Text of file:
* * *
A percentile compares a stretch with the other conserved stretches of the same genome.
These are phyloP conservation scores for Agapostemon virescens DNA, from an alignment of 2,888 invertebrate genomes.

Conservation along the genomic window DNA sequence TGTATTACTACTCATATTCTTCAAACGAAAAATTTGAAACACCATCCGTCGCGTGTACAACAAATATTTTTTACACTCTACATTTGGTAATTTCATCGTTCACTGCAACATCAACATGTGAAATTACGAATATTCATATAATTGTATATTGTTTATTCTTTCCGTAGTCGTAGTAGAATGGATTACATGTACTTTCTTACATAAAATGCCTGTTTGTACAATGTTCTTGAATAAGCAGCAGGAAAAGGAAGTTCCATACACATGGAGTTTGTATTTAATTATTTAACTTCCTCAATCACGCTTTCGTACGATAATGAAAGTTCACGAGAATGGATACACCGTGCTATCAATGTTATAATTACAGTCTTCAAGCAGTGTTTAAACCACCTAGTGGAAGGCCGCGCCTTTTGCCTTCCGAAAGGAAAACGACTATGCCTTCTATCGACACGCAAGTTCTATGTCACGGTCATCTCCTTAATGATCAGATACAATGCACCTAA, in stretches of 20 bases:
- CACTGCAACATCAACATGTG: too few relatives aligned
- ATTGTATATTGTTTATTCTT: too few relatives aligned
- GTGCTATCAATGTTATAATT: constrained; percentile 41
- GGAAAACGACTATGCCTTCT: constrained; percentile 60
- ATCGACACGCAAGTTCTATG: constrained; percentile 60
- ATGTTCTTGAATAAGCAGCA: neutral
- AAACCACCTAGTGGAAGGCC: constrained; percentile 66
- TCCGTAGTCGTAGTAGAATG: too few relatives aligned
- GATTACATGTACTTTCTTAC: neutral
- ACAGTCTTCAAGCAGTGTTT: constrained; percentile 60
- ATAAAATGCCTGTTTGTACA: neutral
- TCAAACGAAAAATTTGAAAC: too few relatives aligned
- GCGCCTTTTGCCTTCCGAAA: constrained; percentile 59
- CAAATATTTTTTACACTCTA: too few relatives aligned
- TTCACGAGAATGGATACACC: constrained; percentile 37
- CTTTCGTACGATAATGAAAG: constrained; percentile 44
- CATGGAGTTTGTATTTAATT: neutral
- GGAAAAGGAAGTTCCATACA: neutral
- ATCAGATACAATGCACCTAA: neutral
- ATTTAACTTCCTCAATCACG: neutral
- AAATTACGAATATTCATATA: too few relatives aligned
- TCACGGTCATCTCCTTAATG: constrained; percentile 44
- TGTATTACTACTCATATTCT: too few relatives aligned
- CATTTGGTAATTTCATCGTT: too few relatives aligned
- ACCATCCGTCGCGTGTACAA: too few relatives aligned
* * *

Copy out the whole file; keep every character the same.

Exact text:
A percentile compares a stretch with the other conserved stretches of the same genome.
These are phyloP conservation scores for Agapostemon virescens DNA, from an alignment of 2,888 invertebrate genomes.

Conservation along the genomic window DNA sequence TGTATTACTACTCATATTCTTCAAACGAAAAATTTGAAACACCATCCGTCGCGTGTACAACAAATATTTTTTACACTCTACATTTGGTAATTTCATCGTTCACTGCAACATCAACATGTGAAATTACGAATATTCATATAATTGTATATTGTTTATTCTTTCCGTAGTCGTAGTAGAATGGATTACATGTACTTTCTTACATAAAATGCCTGTTTGTACAATGTTCTTGAATAAGCAGCAGGAAAAGGAAGTTCCATACACATGGAGTTTGTATTTAATTATTTAACTTCCTCAATCACGCTTTCGTACGATAATGAAAGTTCACGAGAATGGATACACCGTGCTATCAATGTTATAATTACAGTCTTCAAGCAGTGTTTAAACCACCTAGTGGAAGGCCGCGCCTTTTGCCTTCCGAAAGGAAAACGACTATGCCTTCTATCGACACGCAAGTTCTATGTCACGGTCATCTCCTTAATGATCAGATACAATGCACCTAA, in stretches of 20 bases:
- CACTGCAACATCAACATGTG: too few relatives aligned
- ATTGTATATTGTTTATTCTT: too few relatives aligned
- GTGCTATCAATGTTATAATT: constrained; percentile 41
- GGAAAACGACTATGCCTTCT: constrained; percentile 60
- ATCGACACGCAAGTTCTATG: constrained; percentile 60
- ATGTTCTTGAATAAGCAGCA: neutral
- AAACCACCTAGTGGAAGGCC: constrained; percentile 66
- TCCGTAGTCGTAGTAGAATG: too few relatives aligned
- GATTACATGTACTTTCTTAC: neutral
- ACAGTCTTCAAGCAGTGTTT: constrained; percentile 60
- ATAAAATGCCTGTTTGTACA: neutral
- TCAAACGAAAAATTTGAAAC: too few relatives aligned
- GCGCCTTTTGCCTTCCGAAA: constrained; percentile 59
- CAAATATTTTTTACACTCTA: too few relatives aligned
- TTCACGAGAATGGATACACC: constrained; percentile 37
- CTTTCGTACGATAATGAAAG: constrained; percentile 44
- CATGGAGTTTGTATTTAATT: neutral
- GGAAAAGGAAGTTCCATACA: neutral
- ATCAGATACAATGCACCTAA: neutral
- ATTTAACTTCCTCAATCACG: neutral
- AAATTACGAATATTCATATA: too few relatives aligned
- TCACGGTCATCTCCTTAATG: constrained; percentile 44
- TGTATTACTACTCATATTCT: too few relatives aligned
- CATTTGGTAATTTCATCGTT: too few relatives aligned
- ACCATCCGTCGCGTGTACAA: too few relatives aligned